In an appeal, a higher court reviews a trial court decision. In order to consider an appeal, a higher court must conclude that there was a legal or procedural error leading up to the earlier decision. In civil cases (including business litigation), this process may be initiated by a motion or at the end of a trial. The appeals court will examine the lower court's decision, and then decide whether to sustain, modify, or reverse that decision. While trial courts consider the facts and apply law, appellate courts generally only review legal questions. The review of a case on appeal depends on the presentation of questions about legal interpretation, application of the law, and procedural matters. Factual disputes are generally not considered on appeal.
Timing and ability differ between states, and between state and federal courts. Some state courts allow appeal of issues before the end of a trial. In most states, a decision can only be appealed once. In any appeal, it is vital to consult an attorney with experience in appellate law.
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The number and type of appellate courts also differs between states. Often, population and the volume of business transactions determine the number and level of appellate courts in a jurisdiction. While some states have only three levels of courts (trial, appellate, and supreme or superior), others have five or six. Some states also maintain specialized appellate courts for specific issues such as taxes.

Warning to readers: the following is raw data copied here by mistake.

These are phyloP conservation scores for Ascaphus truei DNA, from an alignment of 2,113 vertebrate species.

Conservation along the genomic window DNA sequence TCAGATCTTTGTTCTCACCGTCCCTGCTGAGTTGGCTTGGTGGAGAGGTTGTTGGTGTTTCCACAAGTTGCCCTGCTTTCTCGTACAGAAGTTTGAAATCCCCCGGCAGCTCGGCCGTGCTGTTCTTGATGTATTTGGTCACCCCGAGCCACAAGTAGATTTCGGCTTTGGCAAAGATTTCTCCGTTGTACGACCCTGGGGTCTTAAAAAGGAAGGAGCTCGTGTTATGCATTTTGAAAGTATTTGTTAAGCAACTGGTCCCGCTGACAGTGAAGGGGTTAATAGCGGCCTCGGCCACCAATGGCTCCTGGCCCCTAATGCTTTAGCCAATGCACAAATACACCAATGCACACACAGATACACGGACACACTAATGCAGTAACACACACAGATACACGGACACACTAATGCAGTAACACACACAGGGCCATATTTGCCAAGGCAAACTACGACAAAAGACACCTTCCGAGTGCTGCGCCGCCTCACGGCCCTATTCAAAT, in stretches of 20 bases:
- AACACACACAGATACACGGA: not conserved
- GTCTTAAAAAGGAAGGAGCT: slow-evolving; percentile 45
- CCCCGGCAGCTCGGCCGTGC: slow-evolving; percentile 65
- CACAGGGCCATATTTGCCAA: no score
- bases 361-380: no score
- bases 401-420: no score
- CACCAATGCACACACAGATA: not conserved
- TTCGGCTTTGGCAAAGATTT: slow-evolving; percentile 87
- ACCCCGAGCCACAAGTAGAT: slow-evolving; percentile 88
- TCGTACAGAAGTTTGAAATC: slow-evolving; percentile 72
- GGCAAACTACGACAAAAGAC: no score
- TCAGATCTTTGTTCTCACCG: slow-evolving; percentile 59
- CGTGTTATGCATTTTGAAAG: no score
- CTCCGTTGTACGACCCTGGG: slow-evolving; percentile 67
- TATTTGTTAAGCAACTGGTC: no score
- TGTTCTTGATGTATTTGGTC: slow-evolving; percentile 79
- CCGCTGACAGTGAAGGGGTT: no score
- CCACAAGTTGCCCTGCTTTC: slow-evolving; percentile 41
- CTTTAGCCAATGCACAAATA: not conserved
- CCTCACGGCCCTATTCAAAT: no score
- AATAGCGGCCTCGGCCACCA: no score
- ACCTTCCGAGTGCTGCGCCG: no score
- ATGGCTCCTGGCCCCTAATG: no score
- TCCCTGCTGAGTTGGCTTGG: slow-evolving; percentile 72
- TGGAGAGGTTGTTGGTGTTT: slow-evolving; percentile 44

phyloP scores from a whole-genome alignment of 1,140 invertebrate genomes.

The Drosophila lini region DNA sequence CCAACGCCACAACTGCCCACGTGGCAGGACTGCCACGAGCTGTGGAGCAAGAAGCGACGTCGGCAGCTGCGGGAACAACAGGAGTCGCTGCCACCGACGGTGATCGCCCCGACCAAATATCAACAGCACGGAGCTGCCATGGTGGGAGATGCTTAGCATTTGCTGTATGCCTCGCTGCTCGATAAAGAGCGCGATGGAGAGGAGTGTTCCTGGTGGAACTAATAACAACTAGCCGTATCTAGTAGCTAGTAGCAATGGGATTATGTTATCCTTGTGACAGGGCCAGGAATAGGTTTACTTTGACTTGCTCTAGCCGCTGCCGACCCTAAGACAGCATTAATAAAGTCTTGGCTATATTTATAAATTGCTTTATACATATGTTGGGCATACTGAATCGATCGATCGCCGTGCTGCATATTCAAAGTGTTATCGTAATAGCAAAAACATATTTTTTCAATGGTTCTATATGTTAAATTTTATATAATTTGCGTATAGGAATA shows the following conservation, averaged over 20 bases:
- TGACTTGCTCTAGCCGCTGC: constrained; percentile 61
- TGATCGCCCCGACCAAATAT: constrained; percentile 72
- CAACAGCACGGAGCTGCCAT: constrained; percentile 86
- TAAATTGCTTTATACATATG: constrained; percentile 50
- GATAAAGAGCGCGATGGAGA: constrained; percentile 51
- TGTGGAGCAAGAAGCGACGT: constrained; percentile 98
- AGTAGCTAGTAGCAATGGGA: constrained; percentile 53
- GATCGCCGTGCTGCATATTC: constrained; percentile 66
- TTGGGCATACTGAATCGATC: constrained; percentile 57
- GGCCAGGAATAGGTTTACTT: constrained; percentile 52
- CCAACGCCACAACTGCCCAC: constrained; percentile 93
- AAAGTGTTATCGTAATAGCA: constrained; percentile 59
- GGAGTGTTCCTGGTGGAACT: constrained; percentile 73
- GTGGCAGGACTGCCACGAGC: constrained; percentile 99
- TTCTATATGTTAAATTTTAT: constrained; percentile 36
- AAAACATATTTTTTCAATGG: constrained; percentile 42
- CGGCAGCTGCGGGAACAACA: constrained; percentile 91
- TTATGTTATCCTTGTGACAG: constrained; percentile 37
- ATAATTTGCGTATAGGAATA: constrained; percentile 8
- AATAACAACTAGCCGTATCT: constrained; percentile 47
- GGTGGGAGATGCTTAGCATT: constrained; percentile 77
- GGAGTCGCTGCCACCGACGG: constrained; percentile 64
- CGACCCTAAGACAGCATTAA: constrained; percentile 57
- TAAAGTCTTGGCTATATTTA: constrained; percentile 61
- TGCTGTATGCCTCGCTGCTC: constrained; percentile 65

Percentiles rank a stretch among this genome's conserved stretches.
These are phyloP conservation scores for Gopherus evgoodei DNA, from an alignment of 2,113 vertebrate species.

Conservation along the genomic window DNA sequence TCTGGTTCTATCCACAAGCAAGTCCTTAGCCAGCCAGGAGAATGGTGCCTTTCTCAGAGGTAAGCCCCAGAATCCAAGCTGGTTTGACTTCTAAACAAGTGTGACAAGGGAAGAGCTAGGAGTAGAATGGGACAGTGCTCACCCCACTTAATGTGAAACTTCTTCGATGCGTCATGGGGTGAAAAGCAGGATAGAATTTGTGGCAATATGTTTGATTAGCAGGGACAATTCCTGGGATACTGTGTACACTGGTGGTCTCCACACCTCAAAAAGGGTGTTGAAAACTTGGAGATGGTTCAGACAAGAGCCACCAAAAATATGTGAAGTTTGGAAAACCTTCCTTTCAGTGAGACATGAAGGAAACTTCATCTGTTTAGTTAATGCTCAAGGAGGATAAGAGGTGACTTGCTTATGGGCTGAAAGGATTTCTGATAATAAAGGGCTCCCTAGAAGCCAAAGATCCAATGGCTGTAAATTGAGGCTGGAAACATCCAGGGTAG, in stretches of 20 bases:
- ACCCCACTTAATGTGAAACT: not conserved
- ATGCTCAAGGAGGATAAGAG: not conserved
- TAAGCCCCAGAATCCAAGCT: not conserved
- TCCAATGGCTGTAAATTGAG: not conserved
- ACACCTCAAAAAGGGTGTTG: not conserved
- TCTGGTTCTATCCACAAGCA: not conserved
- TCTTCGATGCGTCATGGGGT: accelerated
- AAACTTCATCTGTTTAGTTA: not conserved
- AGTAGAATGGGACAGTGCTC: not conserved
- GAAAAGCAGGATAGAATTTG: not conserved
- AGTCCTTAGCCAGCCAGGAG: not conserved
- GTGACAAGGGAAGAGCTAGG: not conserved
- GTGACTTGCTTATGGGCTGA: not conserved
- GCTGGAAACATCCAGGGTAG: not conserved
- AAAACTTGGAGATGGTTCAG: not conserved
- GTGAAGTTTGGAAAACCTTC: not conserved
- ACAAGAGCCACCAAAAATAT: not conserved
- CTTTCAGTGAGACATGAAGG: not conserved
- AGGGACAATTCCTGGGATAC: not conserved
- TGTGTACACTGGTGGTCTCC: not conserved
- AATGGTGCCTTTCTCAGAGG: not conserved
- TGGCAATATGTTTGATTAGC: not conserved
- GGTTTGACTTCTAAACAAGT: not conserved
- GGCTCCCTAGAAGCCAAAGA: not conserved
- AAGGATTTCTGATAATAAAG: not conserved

The federal legal system has a different appellate method. The lowest level of federal court is the district court, which considers factual issues as well as law. The eleven circuit courts deal only with legal questions and generally only review district court decisions. The highest federal appellate court is the Supreme Court, which has discretionary power to choose which appeals it will hear.
It is also possible for businesses to pursue legal questions before an administrative agency such as the federal Food and Drug Administration (FDA). Courts do not usually review decisions made by administrative agencies, under the assumption that those agencies have an expertise in the matter under consideration. However, the courts do reserve the power to examine these decisions.
The appeals process is complicated and its rules and procedures vary between states and situations. A business lawyer with experience in appellate law can inform you of your options and serve as a vital source of counsel and information.